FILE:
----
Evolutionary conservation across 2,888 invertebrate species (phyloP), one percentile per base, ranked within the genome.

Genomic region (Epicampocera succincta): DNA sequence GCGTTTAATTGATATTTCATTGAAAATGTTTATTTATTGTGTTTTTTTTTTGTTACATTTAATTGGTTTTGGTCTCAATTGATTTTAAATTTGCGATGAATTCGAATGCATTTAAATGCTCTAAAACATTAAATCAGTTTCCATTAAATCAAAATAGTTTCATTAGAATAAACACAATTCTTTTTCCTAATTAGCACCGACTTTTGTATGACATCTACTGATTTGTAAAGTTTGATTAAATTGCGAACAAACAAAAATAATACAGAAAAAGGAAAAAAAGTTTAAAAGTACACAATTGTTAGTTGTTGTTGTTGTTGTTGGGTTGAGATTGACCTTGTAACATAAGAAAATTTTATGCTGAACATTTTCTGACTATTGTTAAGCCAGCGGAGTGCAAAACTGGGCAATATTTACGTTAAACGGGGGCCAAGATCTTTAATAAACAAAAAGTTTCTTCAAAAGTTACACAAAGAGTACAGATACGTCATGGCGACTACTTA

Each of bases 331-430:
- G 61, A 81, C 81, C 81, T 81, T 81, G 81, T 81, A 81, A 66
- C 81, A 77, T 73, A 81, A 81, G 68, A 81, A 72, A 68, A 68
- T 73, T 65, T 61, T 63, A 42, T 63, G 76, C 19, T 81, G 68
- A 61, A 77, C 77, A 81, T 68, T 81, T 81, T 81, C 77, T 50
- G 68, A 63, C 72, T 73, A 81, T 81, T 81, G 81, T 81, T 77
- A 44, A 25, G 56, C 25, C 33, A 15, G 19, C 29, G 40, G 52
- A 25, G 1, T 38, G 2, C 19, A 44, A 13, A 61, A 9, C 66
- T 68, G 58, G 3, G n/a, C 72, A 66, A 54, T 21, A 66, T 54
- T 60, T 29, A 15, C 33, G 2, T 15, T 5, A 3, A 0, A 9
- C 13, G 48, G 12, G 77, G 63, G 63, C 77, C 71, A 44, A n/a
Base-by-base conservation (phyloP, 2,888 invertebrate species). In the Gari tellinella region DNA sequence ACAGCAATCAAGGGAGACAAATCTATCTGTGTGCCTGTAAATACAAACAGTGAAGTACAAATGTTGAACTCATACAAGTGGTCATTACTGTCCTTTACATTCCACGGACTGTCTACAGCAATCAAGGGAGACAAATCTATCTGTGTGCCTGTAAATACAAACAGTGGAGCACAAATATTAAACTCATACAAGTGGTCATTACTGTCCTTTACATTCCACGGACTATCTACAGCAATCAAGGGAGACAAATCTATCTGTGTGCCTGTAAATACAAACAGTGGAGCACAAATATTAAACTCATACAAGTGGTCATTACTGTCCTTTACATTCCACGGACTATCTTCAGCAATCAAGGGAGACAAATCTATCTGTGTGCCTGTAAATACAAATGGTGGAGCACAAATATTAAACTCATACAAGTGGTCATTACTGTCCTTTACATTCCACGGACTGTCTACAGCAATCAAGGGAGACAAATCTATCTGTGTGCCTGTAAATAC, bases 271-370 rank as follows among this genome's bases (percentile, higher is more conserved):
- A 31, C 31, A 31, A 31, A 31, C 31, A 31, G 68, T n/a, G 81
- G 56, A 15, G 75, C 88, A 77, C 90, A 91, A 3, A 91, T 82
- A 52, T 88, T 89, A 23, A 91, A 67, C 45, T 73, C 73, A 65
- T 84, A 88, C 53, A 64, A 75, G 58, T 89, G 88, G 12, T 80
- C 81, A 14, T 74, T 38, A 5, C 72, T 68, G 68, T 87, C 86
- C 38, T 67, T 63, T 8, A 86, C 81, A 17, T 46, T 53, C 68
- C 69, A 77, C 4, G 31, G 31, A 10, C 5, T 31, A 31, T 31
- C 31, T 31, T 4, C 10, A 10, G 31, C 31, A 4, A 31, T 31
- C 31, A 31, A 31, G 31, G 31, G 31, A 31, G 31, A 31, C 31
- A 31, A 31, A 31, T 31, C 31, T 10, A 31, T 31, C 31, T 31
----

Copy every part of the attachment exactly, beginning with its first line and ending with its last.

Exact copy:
Evolutionary conservation across 2,888 invertebrate species (phyloP), one percentile per base, ranked within the genome.

Genomic region (Epicampocera succincta): DNA sequence GCGTTTAATTGATATTTCATTGAAAATGTTTATTTATTGTGTTTTTTTTTTGTTACATTTAATTGGTTTTGGTCTCAATTGATTTTAAATTTGCGATGAATTCGAATGCATTTAAATGCTCTAAAACATTAAATCAGTTTCCATTAAATCAAAATAGTTTCATTAGAATAAACACAATTCTTTTTCCTAATTAGCACCGACTTTTGTATGACATCTACTGATTTGTAAAGTTTGATTAAATTGCGAACAAACAAAAATAATACAGAAAAAGGAAAAAAAGTTTAAAAGTACACAATTGTTAGTTGTTGTTGTTGTTGTTGGGTTGAGATTGACCTTGTAACATAAGAAAATTTTATGCTGAACATTTTCTGACTATTGTTAAGCCAGCGGAGTGCAAAACTGGGCAATATTTACGTTAAACGGGGGCCAAGATCTTTAATAAACAAAAAGTTTCTTCAAAAGTTACACAAAGAGTACAGATACGTCATGGCGACTACTTA

Each of bases 331-430:
- G 61, A 81, C 81, C 81, T 81, T 81, G 81, T 81, A 81, A 66
- C 81, A 77, T 73, A 81, A 81, G 68, A 81, A 72, A 68, A 68
- T 73, T 65, T 61, T 63, A 42, T 63, G 76, C 19, T 81, G 68
- A 61, A 77, C 77, A 81, T 68, T 81, T 81, T 81, C 77, T 50
- G 68, A 63, C 72, T 73, A 81, T 81, T 81, G 81, T 81, T 77
- A 44, A 25, G 56, C 25, C 33, A 15, G 19, C 29, G 40, G 52
- A 25, G 1, T 38, G 2, C 19, A 44, A 13, A 61, A 9, C 66
- T 68, G 58, G 3, G n/a, C 72, A 66, A 54, T 21, A 66, T 54
- T 60, T 29, A 15, C 33, G 2, T 15, T 5, A 3, A 0, A 9
- C 13, G 48, G 12, G 77, G 63, G 63, C 77, C 71, A 44, A n/a
Base-by-base conservation (phyloP, 2,888 invertebrate species). In the Gari tellinella region DNA sequence ACAGCAATCAAGGGAGACAAATCTATCTGTGTGCCTGTAAATACAAACAGTGAAGTACAAATGTTGAACTCATACAAGTGGTCATTACTGTCCTTTACATTCCACGGACTGTCTACAGCAATCAAGGGAGACAAATCTATCTGTGTGCCTGTAAATACAAACAGTGGAGCACAAATATTAAACTCATACAAGTGGTCATTACTGTCCTTTACATTCCACGGACTATCTACAGCAATCAAGGGAGACAAATCTATCTGTGTGCCTGTAAATACAAACAGTGGAGCACAAATATTAAACTCATACAAGTGGTCATTACTGTCCTTTACATTCCACGGACTATCTTCAGCAATCAAGGGAGACAAATCTATCTGTGTGCCTGTAAATACAAATGGTGGAGCACAAATATTAAACTCATACAAGTGGTCATTACTGTCCTTTACATTCCACGGACTGTCTACAGCAATCAAGGGAGACAAATCTATCTGTGTGCCTGTAAATAC, bases 271-370 rank as follows among this genome's bases (percentile, higher is more conserved):
- A 31, C 31, A 31, A 31, A 31, C 31, A 31, G 68, T n/a, G 81
- G 56, A 15, G 75, C 88, A 77, C 90, A 91, A 3, A 91, T 82
- A 52, T 88, T 89, A 23, A 91, A 67, C 45, T 73, C 73, A 65
- T 84, A 88, C 53, A 64, A 75, G 58, T 89, G 88, G 12, T 80
- C 81, A 14, T 74, T 38, A 5, C 72, T 68, G 68, T 87, C 86
- C 38, T 67, T 63, T 8, A 86, C 81, A 17, T 46, T 53, C 68
- C 69, A 77, C 4, G 31, G 31, A 10, C 5, T 31, A 31, T 31
- C 31, T 31, T 4, C 10, A 10, G 31, C 31, A 4, A 31, T 31
- C 31, A 31, A 31, G 31, G 31, G 31, A 31, G 31, A 31, C 31
- A 31, A 31, A 31, T 31, C 31, T 10, A 31, T 31, C 31, T 31